313 F.2d 826
NATIONAL LABOR RELATIONS BOARD, Petitioner,
E. S. KINGSFORD, Doing Business as Kingsford Motor Car
United States Court of Appeals Sixth Circuit.
Feb. 28, 1963.
Willaim J. Avrutis, National Labor Relations Bd., Washington, D.C. (Stuart Rothman, Gen. Counsel, Dominick L. Manoli, Assoc. Gen. Counsel, Marcel Mallet-Prevost, Asst. Gen. Counsel, National Labor Relations Bd., Washington, D.C., on the brief), for petitioner.
O. S. Hoebreckx, Robertson, Hoebreckx & Davis, Milwaukee, Wis., for respondent.
Before CECIL, Chief Judge, MILLER, Circuit Judge, and BOYD, District judge.
BOYD, District Judge.
The National Labor Relations Board here seeks enforcement of its Order against the respondent, following its adoption of the Trial Examiner's findings that respondent had committed certain unfair labor practices involving violations of Section 8(a)(1) and (3), National Labor Relations Act; Title 29 U.S.C. 158(a) (1) and (3).1 The Board found that respondent's discontinuance of a part of his business operations, his automobile body and paint shop, and the discharge of the employees engaged therein constituted discrimination proscribed by the Act. The Board further found that three employees in another department had been discriminatorily laid off or discharged because of union affiliations, the Board concluding that all of the discharges and layoffs herein were made with the purpose of destroying the union's majority status in connection with a pending representation election. The Board also found certain statements made on two occasions by a superviser to an employee to be coercive in violation of Section 8(a)(1) and the statements made in the course of an election eve speech by respondent were also coercive in nature and in violation of this section. The Board's order directs that the respondent cease and desist from such unfair labor practices as were found. In its order the Board further directed, by way of affirmative action, that the respondent offer reinstatement to and make whole the employees discharged in connection with the closing of that part of respondent's business aforesaid, even if it meant the re-opening of this part of the respondent's operation; that the respondent offer reinstatement to and make whole the remaining three discharged employees; and that the usual notices be posted. The respondent contends that there is no substantial evidence on viewing the record as a whole to support the Board's findings. It is further contended by the respondent that the portion of the Board's order requiring re-opening of the body and paint shop is invalid.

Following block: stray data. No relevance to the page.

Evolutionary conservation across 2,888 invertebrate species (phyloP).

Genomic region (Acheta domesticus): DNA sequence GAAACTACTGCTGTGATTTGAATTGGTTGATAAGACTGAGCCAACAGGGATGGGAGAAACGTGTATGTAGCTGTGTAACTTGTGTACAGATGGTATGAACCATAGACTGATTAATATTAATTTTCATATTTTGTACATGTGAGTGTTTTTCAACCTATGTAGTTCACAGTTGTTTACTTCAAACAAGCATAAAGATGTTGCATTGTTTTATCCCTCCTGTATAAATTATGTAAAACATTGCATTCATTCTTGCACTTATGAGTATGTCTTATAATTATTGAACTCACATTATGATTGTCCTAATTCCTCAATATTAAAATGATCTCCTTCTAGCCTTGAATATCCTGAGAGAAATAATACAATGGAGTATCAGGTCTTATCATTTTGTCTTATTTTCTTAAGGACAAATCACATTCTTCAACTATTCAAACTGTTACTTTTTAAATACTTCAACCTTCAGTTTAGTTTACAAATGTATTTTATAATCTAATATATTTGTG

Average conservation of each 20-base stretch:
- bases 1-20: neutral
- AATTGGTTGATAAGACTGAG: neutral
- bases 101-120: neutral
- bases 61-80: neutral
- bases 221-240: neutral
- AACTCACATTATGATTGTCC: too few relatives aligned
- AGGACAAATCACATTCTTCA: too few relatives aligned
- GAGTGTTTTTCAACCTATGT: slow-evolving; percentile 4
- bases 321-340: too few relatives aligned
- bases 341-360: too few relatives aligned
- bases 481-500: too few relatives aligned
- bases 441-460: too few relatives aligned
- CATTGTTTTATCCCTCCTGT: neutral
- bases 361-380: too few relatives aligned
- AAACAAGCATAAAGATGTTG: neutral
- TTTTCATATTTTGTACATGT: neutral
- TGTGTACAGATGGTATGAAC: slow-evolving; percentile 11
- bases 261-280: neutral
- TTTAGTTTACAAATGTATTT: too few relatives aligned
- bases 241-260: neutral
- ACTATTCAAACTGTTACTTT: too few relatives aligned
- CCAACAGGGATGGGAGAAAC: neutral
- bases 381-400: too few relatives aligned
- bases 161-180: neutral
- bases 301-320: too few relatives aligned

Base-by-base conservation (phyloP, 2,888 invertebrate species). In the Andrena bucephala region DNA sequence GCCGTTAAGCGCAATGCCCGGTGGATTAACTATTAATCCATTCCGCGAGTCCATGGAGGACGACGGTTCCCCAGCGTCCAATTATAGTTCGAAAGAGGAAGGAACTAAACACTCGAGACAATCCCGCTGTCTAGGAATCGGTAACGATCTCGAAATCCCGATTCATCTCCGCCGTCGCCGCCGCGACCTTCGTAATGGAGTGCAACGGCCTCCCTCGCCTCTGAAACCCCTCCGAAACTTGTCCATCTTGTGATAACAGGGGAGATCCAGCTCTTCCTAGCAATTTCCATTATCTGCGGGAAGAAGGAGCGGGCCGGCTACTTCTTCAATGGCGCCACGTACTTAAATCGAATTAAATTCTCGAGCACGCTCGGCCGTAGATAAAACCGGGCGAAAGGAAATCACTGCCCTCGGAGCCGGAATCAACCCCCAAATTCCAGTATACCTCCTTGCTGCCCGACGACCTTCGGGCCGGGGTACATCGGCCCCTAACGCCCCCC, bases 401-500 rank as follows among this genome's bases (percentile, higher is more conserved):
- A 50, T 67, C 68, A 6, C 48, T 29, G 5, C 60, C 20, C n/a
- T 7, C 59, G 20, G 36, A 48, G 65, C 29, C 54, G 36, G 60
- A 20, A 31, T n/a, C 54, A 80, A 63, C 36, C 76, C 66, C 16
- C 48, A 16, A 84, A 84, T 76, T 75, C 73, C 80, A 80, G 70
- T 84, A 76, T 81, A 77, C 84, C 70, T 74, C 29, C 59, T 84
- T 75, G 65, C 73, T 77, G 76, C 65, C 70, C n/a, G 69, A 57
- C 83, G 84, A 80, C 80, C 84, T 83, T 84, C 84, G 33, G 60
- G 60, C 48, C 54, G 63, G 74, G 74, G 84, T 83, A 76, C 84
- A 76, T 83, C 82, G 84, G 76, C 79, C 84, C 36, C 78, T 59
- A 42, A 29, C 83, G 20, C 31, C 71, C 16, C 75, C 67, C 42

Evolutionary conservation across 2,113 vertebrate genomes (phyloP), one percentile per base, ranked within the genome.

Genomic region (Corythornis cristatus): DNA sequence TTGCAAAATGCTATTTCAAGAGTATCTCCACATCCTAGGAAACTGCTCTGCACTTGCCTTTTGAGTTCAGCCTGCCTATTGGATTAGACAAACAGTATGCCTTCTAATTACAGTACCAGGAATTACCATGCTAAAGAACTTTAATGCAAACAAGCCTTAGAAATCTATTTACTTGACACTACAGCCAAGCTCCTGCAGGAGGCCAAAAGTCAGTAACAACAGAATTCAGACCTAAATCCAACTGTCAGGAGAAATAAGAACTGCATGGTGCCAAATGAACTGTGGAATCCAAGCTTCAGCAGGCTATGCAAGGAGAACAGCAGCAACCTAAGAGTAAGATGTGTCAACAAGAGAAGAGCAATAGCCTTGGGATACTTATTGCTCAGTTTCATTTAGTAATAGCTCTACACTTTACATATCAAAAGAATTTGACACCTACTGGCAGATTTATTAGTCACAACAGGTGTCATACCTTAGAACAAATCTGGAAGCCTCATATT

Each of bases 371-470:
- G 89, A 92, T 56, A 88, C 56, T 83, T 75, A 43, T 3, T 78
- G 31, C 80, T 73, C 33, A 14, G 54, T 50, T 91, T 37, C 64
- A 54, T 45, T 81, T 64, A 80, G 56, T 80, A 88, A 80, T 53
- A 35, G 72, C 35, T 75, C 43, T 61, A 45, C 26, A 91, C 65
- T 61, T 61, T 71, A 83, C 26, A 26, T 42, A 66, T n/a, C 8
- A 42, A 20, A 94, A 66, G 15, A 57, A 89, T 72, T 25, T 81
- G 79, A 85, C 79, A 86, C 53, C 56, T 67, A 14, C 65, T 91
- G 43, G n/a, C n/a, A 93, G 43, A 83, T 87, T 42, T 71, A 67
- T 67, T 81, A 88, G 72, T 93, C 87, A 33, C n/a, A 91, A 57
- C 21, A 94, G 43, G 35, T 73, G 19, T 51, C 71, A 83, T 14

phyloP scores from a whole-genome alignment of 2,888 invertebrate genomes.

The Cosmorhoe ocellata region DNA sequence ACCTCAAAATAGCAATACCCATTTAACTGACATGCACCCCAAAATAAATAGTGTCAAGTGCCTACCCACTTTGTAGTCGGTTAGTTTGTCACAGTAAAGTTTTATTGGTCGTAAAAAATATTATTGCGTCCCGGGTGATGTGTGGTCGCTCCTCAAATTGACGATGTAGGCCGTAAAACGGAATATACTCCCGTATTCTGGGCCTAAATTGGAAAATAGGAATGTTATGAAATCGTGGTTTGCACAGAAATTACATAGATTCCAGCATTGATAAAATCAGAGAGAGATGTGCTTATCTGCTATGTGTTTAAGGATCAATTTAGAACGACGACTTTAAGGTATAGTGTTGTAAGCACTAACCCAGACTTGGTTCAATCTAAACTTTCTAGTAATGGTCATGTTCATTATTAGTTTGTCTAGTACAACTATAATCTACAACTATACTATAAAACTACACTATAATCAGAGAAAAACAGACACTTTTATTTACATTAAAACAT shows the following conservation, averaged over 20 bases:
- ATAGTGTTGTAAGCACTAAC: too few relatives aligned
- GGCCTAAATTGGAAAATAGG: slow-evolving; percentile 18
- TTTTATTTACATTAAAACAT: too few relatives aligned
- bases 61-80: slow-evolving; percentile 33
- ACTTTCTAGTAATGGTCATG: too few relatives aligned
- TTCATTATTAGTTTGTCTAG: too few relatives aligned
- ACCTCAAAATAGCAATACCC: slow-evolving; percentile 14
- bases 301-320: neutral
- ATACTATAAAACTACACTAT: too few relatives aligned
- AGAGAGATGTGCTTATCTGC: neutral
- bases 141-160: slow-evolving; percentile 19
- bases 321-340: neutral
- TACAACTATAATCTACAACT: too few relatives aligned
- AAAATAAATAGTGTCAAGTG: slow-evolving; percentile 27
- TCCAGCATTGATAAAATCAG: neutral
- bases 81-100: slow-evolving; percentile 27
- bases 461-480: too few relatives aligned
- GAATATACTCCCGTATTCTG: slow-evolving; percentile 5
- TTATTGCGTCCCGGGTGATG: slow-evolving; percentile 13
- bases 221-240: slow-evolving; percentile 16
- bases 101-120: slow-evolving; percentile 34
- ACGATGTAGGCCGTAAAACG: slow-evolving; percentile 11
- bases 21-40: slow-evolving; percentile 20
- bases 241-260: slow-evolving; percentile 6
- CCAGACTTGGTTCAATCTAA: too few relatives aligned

The respondent, E. S. Kingsford, is the sole proprietor of an automobile sales and service establishment which is a franchised Ford automobile dealership. The operation is composed of two facilities; the main service garage and former body and paint shop, located at Kingsford, Michigan, and the main office and showroom, located at nearby Iron Mountain, Michigan. That the respondent is engaged in interstate commerce is undisputed.
Kingsford had fifteen non-supervisory employees as of December 1960, eleven of whom on December 30, 1960, met with a representative of the union involved herein.2 These eleven employees each signed an application for membership in the union and a certification of union membership authorizing the union to bargain in the employee's behalf. On January 6, 1961, the respondent received the certifications and notice from the union that it had been designated to negotiate a bargaining agreement in behalf of a majority of respondent's employees. On January 9, respondent notified the union that a Board election would be necessary before he would recognize the union as bargaining agent. The union filed a representation petition with the Board and simultaneously requested of respondent that he agree to a consent election. This the respondent refused and on January 16 a representation hearing was scheduled for January 24 by the Board's Regional Director. A representation election was thereafter scheduled for April 5, 1961.
I. The Discontinuance of the Automobile Body Shop Operation.
The body and paint shop portion of Kingsford's automobile business was staffed by three employees; Peterson, Tripp and Larson. Each of these employees had joined the union and this was known to the respondent. On January 19, 1961, three days after the setting of the representation hearing, the respondent's Service Manager, Edwin E. Davey, informed the three body shop employees that as of Saturday, January 21, the body shop operation was to be discontinued and their employment terminated. On inquiry by Peterson as to whether their union affiliation was involved in the decision to close the body shop, Davey answered that he did not know, that he, Davey, was an 'outcast.' The testimony indicated that the closing of the body shop had come as a surprise to the three employees and Davey. Since the discontinuance of the body shop operation, the body and paint work has been contracted out to two independent body shops.